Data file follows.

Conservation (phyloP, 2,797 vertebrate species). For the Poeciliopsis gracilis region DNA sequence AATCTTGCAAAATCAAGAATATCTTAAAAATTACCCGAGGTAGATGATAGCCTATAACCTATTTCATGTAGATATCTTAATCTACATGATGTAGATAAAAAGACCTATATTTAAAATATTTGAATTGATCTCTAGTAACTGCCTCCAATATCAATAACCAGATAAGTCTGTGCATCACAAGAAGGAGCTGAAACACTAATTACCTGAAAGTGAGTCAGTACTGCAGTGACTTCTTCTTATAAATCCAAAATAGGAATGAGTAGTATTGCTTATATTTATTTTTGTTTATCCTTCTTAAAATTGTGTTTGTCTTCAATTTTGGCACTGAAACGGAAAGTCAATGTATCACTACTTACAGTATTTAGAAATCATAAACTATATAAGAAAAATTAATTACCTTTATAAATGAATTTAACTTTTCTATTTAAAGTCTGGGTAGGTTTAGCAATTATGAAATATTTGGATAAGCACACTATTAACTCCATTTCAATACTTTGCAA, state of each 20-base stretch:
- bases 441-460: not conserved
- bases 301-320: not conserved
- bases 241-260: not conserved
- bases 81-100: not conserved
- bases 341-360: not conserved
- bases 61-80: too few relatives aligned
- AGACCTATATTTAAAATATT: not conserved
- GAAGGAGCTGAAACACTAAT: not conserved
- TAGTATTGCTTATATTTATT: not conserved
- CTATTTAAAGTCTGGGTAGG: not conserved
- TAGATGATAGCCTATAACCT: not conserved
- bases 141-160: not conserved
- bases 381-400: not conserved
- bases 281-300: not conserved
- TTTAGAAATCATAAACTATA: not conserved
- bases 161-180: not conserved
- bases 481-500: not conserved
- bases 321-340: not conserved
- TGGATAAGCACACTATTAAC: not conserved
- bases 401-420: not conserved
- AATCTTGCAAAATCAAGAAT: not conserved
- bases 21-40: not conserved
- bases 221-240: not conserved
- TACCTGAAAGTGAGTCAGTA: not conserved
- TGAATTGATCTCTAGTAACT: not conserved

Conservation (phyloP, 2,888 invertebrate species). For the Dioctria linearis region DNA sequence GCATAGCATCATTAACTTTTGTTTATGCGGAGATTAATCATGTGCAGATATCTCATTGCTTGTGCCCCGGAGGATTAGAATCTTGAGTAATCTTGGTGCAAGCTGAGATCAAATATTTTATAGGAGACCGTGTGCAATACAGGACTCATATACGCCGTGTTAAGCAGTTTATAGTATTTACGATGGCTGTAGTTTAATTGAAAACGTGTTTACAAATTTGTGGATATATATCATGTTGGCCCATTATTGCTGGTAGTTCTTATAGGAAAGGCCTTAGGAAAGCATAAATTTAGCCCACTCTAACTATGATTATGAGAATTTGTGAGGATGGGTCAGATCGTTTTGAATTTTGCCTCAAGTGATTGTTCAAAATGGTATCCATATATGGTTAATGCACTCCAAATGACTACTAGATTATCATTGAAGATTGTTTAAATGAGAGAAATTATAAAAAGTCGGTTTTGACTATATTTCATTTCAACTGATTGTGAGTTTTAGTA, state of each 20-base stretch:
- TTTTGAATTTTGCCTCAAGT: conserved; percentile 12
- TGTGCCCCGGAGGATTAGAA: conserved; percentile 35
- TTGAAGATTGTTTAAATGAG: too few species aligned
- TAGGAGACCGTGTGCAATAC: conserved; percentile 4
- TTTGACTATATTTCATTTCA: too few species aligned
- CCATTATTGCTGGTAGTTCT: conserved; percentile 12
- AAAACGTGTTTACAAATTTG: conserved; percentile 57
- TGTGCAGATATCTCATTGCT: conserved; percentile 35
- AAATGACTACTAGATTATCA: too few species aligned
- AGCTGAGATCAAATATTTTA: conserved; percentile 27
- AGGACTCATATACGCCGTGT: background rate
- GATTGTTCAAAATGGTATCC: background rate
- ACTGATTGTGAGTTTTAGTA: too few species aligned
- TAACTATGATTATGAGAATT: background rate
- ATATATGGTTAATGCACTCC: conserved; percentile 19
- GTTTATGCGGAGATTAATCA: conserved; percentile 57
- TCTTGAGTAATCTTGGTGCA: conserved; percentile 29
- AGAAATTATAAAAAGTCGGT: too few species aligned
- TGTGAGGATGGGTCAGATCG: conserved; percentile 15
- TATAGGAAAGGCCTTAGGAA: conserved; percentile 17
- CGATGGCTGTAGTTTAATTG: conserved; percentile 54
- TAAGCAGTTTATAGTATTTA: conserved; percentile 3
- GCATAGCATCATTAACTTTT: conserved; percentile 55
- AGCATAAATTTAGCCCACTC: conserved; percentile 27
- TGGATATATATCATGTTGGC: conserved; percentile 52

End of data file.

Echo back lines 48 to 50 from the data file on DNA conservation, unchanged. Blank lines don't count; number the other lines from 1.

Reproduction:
- CGATGGCTGTAGTTTAATTG: conserved; percentile 54
- TAAGCAGTTTATAGTATTTA: conserved; percentile 3
- GCATAGCATCATTAACTTTT: conserved; percentile 55